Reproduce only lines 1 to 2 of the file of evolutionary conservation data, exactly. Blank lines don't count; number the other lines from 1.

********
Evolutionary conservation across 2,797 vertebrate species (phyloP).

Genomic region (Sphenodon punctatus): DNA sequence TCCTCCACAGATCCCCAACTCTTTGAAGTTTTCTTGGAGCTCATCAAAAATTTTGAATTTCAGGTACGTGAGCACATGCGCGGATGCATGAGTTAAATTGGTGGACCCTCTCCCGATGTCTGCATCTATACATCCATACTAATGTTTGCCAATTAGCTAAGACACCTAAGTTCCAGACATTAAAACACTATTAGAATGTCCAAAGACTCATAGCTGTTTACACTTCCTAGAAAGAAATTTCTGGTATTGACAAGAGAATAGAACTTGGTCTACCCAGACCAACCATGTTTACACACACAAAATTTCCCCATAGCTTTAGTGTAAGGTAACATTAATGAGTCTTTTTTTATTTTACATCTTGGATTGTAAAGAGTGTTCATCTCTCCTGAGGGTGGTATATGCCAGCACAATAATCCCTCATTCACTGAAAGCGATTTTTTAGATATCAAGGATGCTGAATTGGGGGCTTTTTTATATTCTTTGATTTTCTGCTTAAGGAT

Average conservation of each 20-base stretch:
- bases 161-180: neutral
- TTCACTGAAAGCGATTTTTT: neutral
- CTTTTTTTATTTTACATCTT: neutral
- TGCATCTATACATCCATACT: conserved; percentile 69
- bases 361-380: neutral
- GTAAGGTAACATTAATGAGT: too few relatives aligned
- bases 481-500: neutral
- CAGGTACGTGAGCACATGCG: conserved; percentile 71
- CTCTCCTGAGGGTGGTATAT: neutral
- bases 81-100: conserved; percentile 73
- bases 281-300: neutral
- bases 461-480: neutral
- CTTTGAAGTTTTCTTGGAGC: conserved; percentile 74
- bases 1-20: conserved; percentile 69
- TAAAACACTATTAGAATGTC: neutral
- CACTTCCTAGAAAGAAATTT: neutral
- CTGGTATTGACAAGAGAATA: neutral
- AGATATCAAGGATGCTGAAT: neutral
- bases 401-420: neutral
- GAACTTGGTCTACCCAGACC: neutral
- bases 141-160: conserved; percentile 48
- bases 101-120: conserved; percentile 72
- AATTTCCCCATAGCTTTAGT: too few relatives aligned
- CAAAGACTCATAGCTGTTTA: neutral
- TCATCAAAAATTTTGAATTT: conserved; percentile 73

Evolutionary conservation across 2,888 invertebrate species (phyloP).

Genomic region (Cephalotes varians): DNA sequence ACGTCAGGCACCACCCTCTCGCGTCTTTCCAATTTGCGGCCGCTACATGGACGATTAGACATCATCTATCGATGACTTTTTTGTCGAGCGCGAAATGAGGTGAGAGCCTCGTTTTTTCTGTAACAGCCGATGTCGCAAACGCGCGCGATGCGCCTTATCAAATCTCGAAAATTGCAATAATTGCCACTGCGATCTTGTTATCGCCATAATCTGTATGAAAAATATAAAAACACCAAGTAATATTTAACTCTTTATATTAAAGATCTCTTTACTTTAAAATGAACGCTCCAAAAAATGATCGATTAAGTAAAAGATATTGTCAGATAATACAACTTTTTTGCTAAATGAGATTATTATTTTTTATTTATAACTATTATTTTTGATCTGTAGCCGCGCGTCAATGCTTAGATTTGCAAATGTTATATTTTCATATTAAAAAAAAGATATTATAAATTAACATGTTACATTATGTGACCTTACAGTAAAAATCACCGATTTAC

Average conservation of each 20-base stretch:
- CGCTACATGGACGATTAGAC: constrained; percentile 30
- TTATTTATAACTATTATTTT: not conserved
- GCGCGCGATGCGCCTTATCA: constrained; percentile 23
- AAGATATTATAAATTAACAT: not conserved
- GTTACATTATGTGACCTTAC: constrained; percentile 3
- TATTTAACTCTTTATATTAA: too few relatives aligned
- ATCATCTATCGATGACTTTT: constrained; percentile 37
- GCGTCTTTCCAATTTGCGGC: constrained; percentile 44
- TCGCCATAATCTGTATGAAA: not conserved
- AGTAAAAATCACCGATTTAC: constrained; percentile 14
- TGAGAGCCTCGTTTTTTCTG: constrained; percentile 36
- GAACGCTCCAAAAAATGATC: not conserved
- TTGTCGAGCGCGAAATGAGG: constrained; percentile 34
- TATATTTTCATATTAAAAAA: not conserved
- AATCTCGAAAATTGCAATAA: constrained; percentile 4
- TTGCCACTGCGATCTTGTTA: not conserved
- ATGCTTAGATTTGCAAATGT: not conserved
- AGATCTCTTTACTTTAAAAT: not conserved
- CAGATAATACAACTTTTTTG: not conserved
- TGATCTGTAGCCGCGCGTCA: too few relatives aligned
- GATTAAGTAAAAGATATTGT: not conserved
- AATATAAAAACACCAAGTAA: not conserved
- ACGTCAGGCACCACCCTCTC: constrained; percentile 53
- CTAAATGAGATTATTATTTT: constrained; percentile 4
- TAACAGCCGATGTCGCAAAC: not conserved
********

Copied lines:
Evolutionary conservation across 2,797 vertebrate species (phyloP).

Genomic region (Sphenodon punctatus): DNA sequence TCCTCCACAGATCCCCAACTCTTTGAAGTTTTCTTGGAGCTCATCAAAAATTTTGAATTTCAGGTACGTGAGCACATGCGCGGATGCATGAGTTAAATTGGTGGACCCTCTCCCGATGTCTGCATCTATACATCCATACTAATGTTTGCCAATTAGCTAAGACACCTAAGTTCCAGACATTAAAACACTATTAGAATGTCCAAAGACTCATAGCTGTTTACACTTCCTAGAAAGAAATTTCTGGTATTGACAAGAGAATAGAACTTGGTCTACCCAGACCAACCATGTTTACACACACAAAATTTCCCCATAGCTTTAGTGTAAGGTAACATTAATGAGTCTTTTTTTATTTTACATCTTGGATTGTAAAGAGTGTTCATCTCTCCTGAGGGTGGTATATGCCAGCACAATAATCCCTCATTCACTGAAAGCGATTTTTTAGATATCAAGGATGCTGAATTGGGGGCTTTTTTATATTCTTTGATTTTCTGCTTAAGGAT